Every year, before the deluge of new products begins, CNET editors have a chance to revisit testing guidelines and procedures for their product categories. Usually the changes are gradual, but in the case of Blu-ray we saw plenty of opportunities to improve on our coverage of the category.
For 2010, we're aiming to make Blu-ray testing more systematic and objective, while also making it easier to compare the models available on the market. To do this, we recently rolled out two new features: a new spreadsheet that makes it easier to compare all the testing we do and a complete revision of our Blu-ray testing procedure.
We've always kept a master spreadsheet of Blu-ray products we review for our own purposes, but this year we cleaned it up for public consumption. Our best Blu-ray players list and the individual reviews are still the best way for the average reader to make a buying choice, but if you're a home theater enthusiast interested in the nitty-gritty details, the chart gives you a detailed look at all the testing we conduct on each player. (We use this spreadsheet to track all our testing, so occasionally there will be testing data available for players before a full review goes up, as there is now.)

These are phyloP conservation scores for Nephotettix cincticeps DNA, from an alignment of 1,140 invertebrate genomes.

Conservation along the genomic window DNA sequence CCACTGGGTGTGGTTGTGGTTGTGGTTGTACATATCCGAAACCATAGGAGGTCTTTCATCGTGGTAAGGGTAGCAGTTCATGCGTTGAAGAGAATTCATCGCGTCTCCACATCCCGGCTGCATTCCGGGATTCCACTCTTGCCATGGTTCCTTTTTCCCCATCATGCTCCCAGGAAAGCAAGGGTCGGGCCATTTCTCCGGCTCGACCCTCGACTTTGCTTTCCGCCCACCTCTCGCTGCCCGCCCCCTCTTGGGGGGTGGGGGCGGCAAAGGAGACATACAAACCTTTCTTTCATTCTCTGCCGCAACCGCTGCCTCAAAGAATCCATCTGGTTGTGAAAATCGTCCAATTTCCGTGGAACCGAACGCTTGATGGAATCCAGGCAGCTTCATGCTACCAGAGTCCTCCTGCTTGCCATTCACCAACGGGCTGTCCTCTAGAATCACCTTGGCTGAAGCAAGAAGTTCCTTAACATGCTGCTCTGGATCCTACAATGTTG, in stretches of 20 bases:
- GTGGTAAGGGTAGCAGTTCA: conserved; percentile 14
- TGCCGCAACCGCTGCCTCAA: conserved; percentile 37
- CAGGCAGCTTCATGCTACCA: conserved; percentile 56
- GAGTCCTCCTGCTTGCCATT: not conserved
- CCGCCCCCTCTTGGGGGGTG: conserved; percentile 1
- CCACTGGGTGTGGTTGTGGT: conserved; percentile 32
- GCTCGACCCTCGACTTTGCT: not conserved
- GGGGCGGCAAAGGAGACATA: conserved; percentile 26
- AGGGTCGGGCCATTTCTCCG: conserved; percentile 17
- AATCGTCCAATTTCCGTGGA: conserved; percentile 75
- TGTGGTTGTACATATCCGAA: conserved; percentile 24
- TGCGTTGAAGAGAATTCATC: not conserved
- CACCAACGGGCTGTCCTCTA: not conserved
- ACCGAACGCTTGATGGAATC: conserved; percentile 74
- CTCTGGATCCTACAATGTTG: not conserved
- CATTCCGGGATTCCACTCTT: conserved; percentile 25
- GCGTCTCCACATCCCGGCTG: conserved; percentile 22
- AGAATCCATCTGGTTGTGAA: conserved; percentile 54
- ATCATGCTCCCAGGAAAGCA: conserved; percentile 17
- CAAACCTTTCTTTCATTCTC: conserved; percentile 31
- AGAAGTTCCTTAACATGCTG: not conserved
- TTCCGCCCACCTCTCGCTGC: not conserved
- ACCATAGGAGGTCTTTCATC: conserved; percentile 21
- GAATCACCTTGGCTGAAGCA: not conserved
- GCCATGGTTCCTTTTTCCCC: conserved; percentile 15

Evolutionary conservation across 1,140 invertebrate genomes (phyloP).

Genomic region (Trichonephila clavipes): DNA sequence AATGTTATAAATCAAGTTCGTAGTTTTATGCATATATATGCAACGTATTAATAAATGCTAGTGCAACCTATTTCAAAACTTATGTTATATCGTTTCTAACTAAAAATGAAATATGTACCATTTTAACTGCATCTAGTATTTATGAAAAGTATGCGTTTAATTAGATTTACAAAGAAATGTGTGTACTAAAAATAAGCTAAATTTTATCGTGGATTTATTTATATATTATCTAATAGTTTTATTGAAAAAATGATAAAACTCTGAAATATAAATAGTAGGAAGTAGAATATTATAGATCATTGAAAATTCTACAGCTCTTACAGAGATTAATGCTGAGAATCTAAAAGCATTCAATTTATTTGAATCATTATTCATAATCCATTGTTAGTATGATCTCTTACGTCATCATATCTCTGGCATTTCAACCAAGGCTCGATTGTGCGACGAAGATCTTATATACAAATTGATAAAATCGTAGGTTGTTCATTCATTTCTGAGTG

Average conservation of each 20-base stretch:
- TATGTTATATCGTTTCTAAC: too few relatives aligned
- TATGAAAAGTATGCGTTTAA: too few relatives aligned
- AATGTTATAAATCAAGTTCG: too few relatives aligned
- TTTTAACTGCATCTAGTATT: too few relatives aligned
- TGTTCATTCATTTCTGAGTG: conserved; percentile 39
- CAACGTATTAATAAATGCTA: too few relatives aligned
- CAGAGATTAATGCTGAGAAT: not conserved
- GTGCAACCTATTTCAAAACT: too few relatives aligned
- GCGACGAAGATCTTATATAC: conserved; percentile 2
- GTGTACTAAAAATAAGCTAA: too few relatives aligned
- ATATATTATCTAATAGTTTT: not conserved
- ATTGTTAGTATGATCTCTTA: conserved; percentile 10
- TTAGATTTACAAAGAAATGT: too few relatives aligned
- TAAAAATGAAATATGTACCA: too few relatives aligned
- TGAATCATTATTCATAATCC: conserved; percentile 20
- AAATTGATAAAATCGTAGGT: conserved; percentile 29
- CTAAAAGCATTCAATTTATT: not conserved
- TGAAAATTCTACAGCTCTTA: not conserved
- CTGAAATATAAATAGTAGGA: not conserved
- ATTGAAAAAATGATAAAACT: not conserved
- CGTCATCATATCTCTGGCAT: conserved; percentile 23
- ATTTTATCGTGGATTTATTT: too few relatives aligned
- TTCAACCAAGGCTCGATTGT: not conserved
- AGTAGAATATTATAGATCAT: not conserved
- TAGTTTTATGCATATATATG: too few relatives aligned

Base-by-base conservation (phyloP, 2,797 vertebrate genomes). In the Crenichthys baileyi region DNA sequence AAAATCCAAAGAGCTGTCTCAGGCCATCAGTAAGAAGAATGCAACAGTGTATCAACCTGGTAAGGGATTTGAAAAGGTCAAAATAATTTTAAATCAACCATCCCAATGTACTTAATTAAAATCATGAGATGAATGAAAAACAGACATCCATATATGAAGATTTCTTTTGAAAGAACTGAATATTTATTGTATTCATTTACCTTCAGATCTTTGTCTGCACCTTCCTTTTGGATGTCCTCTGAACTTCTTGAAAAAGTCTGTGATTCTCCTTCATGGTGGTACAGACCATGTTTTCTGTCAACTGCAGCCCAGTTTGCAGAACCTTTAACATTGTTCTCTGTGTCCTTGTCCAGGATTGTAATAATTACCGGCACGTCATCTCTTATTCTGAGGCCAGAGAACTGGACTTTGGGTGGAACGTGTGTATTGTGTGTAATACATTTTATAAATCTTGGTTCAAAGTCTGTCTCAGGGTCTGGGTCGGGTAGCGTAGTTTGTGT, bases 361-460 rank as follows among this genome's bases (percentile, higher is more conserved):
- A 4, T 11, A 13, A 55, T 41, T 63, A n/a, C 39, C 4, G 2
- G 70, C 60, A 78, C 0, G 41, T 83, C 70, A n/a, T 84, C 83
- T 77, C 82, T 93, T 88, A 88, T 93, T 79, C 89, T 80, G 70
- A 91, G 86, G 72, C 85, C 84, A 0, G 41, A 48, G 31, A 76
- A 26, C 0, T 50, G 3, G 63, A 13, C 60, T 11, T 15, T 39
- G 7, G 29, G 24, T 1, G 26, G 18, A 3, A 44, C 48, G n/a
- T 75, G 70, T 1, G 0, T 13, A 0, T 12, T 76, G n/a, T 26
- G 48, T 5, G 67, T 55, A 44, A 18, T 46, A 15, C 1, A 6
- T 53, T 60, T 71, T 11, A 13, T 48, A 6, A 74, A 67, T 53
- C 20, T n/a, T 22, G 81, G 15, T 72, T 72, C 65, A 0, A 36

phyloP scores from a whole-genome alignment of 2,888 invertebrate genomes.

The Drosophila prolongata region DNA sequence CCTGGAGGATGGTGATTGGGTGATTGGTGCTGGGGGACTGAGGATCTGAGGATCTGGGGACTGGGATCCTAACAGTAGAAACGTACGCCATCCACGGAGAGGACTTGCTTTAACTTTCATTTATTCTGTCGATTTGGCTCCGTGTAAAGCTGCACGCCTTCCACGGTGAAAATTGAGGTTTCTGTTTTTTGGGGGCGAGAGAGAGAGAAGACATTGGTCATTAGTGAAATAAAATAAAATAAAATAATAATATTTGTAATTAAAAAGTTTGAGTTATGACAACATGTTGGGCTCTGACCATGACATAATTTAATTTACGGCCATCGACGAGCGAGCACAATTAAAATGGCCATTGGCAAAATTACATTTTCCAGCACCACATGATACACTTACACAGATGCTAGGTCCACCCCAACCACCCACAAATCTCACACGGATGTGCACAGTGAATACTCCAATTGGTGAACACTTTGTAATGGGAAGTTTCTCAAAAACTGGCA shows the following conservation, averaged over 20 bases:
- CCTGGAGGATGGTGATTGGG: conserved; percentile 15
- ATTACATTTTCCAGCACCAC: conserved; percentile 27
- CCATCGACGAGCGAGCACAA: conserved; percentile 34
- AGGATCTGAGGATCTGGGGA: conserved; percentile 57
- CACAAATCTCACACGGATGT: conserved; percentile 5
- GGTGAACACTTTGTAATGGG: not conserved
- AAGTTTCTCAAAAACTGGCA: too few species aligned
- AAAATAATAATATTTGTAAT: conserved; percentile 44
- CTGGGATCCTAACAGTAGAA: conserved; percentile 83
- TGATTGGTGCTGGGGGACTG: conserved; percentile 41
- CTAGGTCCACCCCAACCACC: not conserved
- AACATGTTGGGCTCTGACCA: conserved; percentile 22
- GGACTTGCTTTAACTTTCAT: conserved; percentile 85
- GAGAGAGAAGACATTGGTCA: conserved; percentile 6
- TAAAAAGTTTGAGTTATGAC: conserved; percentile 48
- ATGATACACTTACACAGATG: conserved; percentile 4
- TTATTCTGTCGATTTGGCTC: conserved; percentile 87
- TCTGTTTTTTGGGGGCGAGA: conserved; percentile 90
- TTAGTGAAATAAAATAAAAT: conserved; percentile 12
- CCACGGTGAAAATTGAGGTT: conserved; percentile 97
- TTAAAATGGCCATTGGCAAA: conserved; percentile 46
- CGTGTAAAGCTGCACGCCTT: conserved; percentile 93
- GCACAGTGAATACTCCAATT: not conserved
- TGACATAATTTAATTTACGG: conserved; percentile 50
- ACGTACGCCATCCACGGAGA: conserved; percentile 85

Our new Blu-ray testing procedure can be seen in full on the new "How we test Blu-ray players" page. Some highlights of the new testing procedure include:
- Inline charts: We've created charts that summarize the most important features for Blu-ray players, making it easier to see exactly what a player does and doesn't have. We'll still add our editorial comments about how a player compares with competitors, but we'll spend less time writing about the basic facts.
- CNET's speed rating: A composite score determined by six operational speed tests CNET conducts on every Blu-ray player. The score is normalized against last year's speed champ, the , which has a score of 100.
- More standardized image quality tests: CNET's always conducted in-depth image quality tests on every Blu-ray player we review, but for 2010 we've made several changes to improve our testing and make it more transparent. With the inline charts and comparison spreadsheet, it should be easier than ever to see the image quality differences (or lack thereof) between players.
- Power consumption testing: Blu-ray players don't use nearly as much power as HDTVs and desktop computers, but it's still useful to know how much juice your new player will use. Our tests also let you know how much power your Blu-ray player's quick-start mode ends up costing you over a year.
And if you're looking to see the new reviews format in action, check out our. More Blu-ray reviews using the format will be coming soon.
Comments or suggestions? Let us know in the comments.